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Kill List Blu-ray Review

  • Aspect Ratio: 2:35:1
  • Video Codec: AVC MPEG-4
  • Resolution: 1080p/24 (23.976Hz)
  • Audio Codec: English DTS-HD Master Audio 5.1
  • Subtitles: English SDH, Spanish
  • Region: A (Region-Locked)
  • Rating: Not Rated
  • Run Time: 95 Mins.
  • Discs: 1 (1 x Blu-ray)
  • Studio: MPI Media Group
  • Blu-ray Release Date: August 14th, 2012
  • List Price: $29.99

Overall
[Rating:4.5/5]
The Film
[Rating:5/5]
Video Quality
[Rating:5/5]
Audio Quality
[Rating:4.5/5]
Supplemental Materials
[Rating:3/5]

Click thumbnails for high-resolution 1920X1080p screen captures

(All TheaterByte screen captures are lightly compressed with lossy JPEG at 100% quality setting and are meant as a general representation of the content. They do not fully reveal the capabilities of the Blu-ray format)

The Film

[Rating:5/5]

Kill List tells quite the interesting story of Jay (Neil Maskell), a man left with nothing after a disastrous hit job has left him emotional and mentally shaken. When his best friend and partner Gal (Michael Smiley) brings up the idea of being part of a lucrative three-part assignment, Jay seems interested. But, once Gal reveals that the three-parts involve killing a priest, a librarian, and a member of Parliament, Jay jumps at the opportunity (seemingly at least) in hopes that it will drag him out of this rut. Once the two begin their killings, Jay will soon find himself experiencing violent visions, some that send him into a world of darkness he has never seen before. What results is a shocking, at times brutal film, that had me completely floored from moment one on.

Films like Kill List work on the level they do because once the film ends, you have so many questions burning in your mind, you know that you’re going to revisit the movie very, very soon. Akin to that of the always consistently great Christopher Nolan and his 2010 work Inception, we left that movie wondering many things about the characters, and the plot we had just watched. Kill List doesn’t ever openly tell you the answers to said questions, rather it would have you think and come up with your own final answer. What also helps  is the film’s brooding, sometimes haunting score by Jim Williams (which, in all reality, helps elevate the film to the greatness that it is). Williams’ score hits all the right notes, down to the extremely chilling cues between jobs, or the simple, quiet moments. It’s almost if Williams and company knew they were creating a work of art with Kill List. Oh, and trust me, they have. They have indeed.

Video Quality

[Rating:5/5]

This 2:35:1 framed, AVC MPEG-4 encoded transfer is downright excellent. Shot using the Red One Camera, the film’s color palette, despite featuring numerous sequences of very dim, low-lit shots, fully uses the color spectrum on both sides. Bright interiors, the yellows, blues, whites, all looked great. Darker moments (and there are a ton) never lose detail, while contrast levels are accurate as can be. Facial close-ups result in a very natural, clean looking feel to them.  All in all, this is a fine effort from MPI, one that in my humble opinion ranks as one of the best of the year.

Audio Quality

[Rating:4.5/5]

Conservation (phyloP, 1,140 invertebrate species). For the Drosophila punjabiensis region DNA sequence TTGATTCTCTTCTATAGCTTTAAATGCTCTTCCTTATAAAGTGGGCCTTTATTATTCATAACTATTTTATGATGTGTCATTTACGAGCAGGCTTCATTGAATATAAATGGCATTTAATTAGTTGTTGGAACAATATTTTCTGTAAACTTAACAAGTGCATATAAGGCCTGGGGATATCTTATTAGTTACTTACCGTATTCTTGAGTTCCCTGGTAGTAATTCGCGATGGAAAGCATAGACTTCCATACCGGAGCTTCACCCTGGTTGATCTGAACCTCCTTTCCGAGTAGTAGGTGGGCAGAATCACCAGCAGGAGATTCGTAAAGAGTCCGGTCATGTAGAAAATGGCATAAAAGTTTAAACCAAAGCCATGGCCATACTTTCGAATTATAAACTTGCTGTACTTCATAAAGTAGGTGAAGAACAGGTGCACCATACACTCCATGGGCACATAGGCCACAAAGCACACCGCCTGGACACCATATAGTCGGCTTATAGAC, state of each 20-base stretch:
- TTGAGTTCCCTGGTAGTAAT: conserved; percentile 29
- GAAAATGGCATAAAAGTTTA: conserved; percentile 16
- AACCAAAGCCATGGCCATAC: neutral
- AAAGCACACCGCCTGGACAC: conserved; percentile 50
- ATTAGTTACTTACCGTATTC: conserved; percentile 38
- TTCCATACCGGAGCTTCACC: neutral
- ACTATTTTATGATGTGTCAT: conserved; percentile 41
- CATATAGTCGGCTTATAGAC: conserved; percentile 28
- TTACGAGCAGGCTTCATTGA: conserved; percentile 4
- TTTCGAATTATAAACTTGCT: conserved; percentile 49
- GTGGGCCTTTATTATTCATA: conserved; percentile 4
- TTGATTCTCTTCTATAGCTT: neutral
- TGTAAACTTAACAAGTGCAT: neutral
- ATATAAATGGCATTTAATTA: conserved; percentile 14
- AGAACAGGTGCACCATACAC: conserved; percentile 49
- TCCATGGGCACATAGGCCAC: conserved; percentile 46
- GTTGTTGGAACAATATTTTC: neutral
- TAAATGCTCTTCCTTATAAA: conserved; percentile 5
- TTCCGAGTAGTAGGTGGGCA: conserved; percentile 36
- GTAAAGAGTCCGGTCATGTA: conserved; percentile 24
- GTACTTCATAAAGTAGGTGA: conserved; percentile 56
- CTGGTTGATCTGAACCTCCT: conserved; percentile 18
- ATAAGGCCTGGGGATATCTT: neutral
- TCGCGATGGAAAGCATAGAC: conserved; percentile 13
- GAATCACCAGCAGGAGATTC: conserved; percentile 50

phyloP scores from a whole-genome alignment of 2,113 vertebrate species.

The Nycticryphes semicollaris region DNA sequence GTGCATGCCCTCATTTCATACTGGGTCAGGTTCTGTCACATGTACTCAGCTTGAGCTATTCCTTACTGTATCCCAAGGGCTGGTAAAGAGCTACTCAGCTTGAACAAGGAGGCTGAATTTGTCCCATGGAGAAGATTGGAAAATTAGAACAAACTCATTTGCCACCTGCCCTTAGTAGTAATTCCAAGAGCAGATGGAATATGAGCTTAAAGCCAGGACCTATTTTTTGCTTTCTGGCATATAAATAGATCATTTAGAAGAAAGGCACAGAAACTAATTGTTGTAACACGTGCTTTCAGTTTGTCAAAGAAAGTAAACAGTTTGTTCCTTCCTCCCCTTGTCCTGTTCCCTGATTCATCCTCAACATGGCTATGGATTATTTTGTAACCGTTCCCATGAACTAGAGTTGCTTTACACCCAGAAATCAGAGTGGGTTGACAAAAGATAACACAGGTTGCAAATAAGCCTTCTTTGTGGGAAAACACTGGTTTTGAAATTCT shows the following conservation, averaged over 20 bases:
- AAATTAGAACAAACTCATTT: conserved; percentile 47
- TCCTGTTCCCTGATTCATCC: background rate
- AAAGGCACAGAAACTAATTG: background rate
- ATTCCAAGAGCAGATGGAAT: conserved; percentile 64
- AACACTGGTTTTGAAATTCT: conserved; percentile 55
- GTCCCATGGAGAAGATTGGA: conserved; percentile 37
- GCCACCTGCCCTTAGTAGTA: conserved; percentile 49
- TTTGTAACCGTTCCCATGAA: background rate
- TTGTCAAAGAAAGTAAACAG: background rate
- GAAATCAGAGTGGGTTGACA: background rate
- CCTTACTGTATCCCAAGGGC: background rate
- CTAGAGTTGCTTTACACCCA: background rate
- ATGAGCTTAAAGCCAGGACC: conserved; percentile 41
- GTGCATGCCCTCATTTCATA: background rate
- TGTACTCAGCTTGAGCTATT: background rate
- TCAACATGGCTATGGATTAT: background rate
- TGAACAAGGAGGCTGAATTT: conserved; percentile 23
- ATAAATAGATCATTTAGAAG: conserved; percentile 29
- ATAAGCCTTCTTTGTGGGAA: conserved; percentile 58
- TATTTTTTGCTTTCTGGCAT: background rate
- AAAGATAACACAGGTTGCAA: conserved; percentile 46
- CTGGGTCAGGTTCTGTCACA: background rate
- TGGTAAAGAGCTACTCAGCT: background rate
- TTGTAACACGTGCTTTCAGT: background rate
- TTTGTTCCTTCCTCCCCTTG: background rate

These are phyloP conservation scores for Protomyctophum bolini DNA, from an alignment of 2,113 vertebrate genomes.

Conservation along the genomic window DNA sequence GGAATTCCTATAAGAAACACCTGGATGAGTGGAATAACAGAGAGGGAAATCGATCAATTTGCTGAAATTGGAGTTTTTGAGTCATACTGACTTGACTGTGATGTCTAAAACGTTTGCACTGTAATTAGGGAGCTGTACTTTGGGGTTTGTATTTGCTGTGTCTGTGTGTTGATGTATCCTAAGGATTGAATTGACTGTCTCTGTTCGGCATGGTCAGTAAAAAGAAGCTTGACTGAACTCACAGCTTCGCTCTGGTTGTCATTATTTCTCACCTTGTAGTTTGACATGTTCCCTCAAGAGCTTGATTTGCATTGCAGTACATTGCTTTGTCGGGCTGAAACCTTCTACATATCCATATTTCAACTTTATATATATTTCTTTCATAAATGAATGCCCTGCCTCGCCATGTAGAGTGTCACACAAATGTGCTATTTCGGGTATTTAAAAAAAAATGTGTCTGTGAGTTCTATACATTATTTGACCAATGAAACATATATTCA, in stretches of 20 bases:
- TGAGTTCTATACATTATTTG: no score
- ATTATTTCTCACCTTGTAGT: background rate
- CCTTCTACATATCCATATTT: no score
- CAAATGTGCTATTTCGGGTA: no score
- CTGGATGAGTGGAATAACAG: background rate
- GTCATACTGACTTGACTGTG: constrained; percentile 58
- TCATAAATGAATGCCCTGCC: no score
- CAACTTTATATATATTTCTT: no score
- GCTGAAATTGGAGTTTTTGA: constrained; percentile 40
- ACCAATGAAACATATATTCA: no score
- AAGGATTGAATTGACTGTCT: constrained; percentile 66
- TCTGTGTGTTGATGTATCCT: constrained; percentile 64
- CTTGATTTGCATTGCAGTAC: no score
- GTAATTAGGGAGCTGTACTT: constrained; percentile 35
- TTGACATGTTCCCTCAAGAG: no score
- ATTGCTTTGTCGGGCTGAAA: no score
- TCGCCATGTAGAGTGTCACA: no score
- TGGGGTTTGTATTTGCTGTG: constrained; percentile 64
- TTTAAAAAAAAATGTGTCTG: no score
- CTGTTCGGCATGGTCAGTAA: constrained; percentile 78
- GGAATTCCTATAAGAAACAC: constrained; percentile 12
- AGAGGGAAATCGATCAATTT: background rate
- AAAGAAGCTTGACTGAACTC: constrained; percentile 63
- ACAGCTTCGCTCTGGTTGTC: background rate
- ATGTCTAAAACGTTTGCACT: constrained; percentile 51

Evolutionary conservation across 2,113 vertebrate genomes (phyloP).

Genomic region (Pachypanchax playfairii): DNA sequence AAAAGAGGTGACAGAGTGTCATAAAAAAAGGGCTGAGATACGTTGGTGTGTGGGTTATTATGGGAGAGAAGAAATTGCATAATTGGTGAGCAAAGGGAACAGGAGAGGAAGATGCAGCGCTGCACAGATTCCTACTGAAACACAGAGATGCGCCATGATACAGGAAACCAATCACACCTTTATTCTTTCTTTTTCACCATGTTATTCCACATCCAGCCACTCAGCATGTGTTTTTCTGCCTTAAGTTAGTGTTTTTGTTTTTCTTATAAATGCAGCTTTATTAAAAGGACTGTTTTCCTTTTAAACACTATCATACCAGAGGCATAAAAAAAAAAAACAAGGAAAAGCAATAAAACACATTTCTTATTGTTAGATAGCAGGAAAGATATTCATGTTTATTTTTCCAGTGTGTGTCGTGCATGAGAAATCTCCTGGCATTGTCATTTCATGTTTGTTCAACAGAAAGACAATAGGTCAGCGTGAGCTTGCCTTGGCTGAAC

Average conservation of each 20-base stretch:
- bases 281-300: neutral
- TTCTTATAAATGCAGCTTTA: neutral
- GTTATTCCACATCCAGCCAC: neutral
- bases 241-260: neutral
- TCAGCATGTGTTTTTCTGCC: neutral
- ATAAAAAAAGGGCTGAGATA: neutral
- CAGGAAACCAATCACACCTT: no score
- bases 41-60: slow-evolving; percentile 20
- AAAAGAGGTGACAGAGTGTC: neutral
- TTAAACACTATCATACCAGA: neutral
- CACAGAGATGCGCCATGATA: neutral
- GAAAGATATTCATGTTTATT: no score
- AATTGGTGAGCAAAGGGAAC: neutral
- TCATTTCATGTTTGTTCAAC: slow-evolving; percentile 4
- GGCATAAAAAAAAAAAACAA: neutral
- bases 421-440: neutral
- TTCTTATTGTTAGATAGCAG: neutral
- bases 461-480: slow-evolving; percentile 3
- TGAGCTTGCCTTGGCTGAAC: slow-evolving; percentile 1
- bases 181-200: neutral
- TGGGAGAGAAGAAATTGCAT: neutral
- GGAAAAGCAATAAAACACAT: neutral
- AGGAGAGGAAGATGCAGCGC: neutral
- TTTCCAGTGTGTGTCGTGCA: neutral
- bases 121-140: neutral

The provided DTS-HD Master Audio 5.1 track hits all the right notes perfectly. Dialogue is expertly reproduced with no instance of drop out via the center channel. Atmosphere is excellent, particularly that of the random ambient sounds composer Jim Williams has added in. Little aspects like of the whooshing of the wind has never sounded so…well….creepy. LFE hits deeply at times, giving us solid low-end that rattles the room. Truly the sound mix all but helps to bring Kill List to another level, with this fine DTS-HD offering from MPI.

Supplemental Materials

[Rating:3/5]

The included supplements are featured in High Definition:

  • Commentary with Director Ben Wheatley and Writer Amy Jump
  • Commentary with Actors Neil Maskell, Myanna Buring and Michael Smiley
  • Interviews with Ben Wheatley (Director), Neil Maskell and Myanna Buring (Actors), and Claire Jones and Andrew Starke (Producers) – Wheatley’s interview runs 7 minutes in length and has him mostly discussing the film’s origin. Maskell and Buring’s interview runs 11 minutes and has them discussing their involvement with the film, as well as what drew them to the project. Lastly, Jones and Starke’s interview runs 8 minutes and has them discussing the film’s themes.
  • Making Of – This runs just shy of 8 minutes in length and features a few behind-the-scenes glances into the film via raw footage.
  • Featurette –
  • Trailer – The film’s original trailer is shown.

The Definitive Word

Overall:

[Rating:4.5/5]

Kill List may not appeal to everyone, but those who are willing to allow their minds to open, to think, to wonder, will definitely find something of real merit here. Equally impressive is MPI’s Blu-ray, with a perfect video presentation, fine, creepy audio, and a few nice features. This one comes nothing short of Highly Recommended for an immediate viewing.

Additional Screen Captures

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Purchase Kill List on Blu-ray at CD Universe

Kill List

Shop for more Blu-ray titles at Amazon.com

[amazon-product]B0083H6AJC[/amazon-product]

Purchase Kill List on Blu-ray at CD Universe

Kill List

Shop for more Blu-ray titles at Amazon.com

Overall
[Rating:4.5/5]
The Film
[Rating:5/5]
Video Quality
[Rating:5/5]
Audio Quality
[Rating:4.5/5]
Supplemental Materials
[Rating:3/5]

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